For users of Twitter, the Twitter spat is unavoidable. In this age of permanent outrage, upsetting people is unavoidable. For instance, I was recently taken to task by several chefs irritated by my suggestion, in The Guardian, that the restaurant staff most likely to get stiffed with working on Christmas Day were bitter divorcees and disengaged seasonal waiting staff. Given that, and the crazy prices that even crap venues charge on 25 December for simple-serve set-menus, I advised people to eat at home.
Apparently, this does “hospitality a massive disservice”. It is “misleading”, if not “insulting”. “It’s not an ideal generalisation of an industry that’s struggling to recruit as it is,” sighed one. “Regardless of what day it is, you put the same effort and care into what you serve,” admonished another.
I found this surprising. Partly because intelligent readers understand generalisation (exceptions exist, they get that), but also because no hospitality insider would eat out on event-days such as Mother’s Day or Valentine’s. Only suckers splash-out on overpriced set-menus when kitchens are so stretched.
Moreover, it is not my job to sell the restaurant sector to the public. I am paid to be honest about it, and its deficiencies. I get why that can be painful. My Twitter critics are probably good guys, passionate grafters who take pride in their work. When the industry is fire-fighting everywhere, a certain prickliness is natural. You take criticism, not aimed at you, personally. But let’s get real: innumerable British restaurants serve mediocre food delivered by overworked, demotivated staff.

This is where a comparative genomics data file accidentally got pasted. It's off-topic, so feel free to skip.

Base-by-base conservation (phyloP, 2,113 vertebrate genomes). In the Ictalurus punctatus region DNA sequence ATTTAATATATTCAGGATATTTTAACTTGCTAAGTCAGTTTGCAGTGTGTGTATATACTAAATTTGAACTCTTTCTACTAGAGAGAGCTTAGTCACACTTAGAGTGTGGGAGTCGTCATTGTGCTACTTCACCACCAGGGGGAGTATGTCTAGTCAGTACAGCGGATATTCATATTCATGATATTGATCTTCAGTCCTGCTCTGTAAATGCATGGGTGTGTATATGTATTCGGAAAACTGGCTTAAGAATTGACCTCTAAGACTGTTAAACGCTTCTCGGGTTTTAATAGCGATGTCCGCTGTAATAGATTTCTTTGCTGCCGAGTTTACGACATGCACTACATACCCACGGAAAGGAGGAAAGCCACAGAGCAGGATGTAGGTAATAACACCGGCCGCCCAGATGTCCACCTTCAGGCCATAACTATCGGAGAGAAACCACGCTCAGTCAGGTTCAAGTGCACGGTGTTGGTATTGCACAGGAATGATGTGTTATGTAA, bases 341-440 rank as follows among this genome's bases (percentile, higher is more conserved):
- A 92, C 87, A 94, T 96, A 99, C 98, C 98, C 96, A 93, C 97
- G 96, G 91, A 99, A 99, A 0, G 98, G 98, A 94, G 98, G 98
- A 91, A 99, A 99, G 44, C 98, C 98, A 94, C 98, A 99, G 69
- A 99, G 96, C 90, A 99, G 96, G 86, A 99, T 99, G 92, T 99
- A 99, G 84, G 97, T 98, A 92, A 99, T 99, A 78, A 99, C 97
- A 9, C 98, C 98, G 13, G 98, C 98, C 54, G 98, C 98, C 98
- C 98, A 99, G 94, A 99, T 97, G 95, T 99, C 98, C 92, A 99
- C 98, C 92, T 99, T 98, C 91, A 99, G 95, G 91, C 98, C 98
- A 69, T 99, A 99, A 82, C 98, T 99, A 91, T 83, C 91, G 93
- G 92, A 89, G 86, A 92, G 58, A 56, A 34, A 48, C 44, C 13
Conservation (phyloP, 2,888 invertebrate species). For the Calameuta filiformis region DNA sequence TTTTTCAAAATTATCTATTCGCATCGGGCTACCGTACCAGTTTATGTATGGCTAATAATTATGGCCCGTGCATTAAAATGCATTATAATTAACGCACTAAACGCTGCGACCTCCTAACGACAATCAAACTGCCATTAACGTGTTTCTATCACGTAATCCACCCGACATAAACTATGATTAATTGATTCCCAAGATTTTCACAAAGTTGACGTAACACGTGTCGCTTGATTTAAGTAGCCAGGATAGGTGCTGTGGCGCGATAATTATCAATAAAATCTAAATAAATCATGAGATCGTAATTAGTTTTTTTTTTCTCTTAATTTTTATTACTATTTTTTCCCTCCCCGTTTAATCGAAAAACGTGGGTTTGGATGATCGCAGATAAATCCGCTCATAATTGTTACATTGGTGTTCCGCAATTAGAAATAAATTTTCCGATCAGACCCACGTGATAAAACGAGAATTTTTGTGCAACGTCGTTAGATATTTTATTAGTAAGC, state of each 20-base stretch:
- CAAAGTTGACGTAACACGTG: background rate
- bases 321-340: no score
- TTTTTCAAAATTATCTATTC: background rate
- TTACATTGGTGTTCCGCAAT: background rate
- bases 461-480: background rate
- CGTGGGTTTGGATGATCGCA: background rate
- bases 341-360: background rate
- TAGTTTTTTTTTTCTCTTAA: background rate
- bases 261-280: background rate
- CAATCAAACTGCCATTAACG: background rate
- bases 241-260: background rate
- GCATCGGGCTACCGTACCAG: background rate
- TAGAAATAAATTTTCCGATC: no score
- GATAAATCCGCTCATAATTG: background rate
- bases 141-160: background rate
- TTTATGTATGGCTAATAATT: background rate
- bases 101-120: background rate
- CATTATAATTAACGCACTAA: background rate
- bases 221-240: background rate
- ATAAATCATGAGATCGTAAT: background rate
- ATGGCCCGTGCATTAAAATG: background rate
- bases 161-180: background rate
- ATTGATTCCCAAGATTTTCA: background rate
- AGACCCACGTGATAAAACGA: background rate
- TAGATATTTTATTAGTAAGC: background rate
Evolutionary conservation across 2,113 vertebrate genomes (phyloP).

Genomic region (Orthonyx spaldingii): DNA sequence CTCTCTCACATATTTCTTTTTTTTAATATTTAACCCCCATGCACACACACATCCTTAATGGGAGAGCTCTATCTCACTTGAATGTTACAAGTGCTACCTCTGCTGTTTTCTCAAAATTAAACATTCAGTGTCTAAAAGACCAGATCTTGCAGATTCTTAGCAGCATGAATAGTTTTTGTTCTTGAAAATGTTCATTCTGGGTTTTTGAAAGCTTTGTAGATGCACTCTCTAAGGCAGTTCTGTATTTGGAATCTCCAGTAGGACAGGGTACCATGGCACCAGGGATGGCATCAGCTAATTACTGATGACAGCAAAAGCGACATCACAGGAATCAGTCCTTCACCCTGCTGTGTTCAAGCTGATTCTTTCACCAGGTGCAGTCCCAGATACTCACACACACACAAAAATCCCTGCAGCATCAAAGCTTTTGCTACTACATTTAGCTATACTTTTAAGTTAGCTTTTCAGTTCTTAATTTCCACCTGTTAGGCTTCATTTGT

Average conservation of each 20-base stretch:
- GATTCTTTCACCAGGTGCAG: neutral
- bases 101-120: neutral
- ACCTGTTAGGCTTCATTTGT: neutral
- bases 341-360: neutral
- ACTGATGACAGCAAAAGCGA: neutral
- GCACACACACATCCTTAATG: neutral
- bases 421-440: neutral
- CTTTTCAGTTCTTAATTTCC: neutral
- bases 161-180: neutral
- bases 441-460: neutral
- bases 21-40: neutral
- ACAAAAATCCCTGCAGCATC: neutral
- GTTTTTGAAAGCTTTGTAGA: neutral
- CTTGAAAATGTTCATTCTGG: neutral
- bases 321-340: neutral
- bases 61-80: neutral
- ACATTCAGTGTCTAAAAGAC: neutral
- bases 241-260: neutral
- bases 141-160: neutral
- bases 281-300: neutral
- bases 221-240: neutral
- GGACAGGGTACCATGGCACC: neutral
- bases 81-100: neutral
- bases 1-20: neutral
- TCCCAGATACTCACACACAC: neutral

A tendency to shoot the messenger rather than acknowledge that is, I think, key to why recruitment remains difficult. Too often the industry’s response to the skills crisis is to frame it as a problem of perception, rather than as a symptom of an industry in dire need of reform. Operators bleat that all the industry needs is another public ambassador, more TV time and better PR, to alert people to the glittering career opportunities it offers.
That is, frankly, delusional. The industry already gets a terrific press. Occasional scandals (for example tipping) barely ruffle the media’s blanket positive coverage of UK food. Yet that has done zip to improve recruitment because, while the UK is home to a growing vanguard of progressive employers, many more lag behind on issues of hours, pay, training and management culture. And people know that.
If you want to understand how (young) people talk about hospitality, visit indeed.co.uk, where most UK chains are rubbished by ex-employees complaining about everything from skeleton staffing and terrible staff meals to the untenable levels of product knowledge required in minimum wage, part-time roles. Those posting online are a self-selecting minority, but we all hear similar complaints informally. No amount of good PR will counteract such bad word-of-mouth.
Fundamentally, at entry-level, the restaurant industry is a far harder gig than competing sectors such as retail, and, at more senior levels, it struggles to match other skilled trades on salaries and hours. In 2015, in-demand plumbers and bricklayers were enjoying reported double-digit wage increases and £50,000 salaries. Meanwhile, an ONS study estimated that, in 2014, 70% of people working in accommodation/food services were earning below the Living Wage Foundation (LWF) recommended hourly rates. A 2017 study for professional services company KPMG found that 86% of bar staff, 83% of waiting staff and 42% of chefs earn below LWF rates.
This is the disgruntled staffing reality that the industry must tackle, rather than indulging in the displacement activity of complaining about media misrepresentation. Otherwise, the skills crisis will become terminal.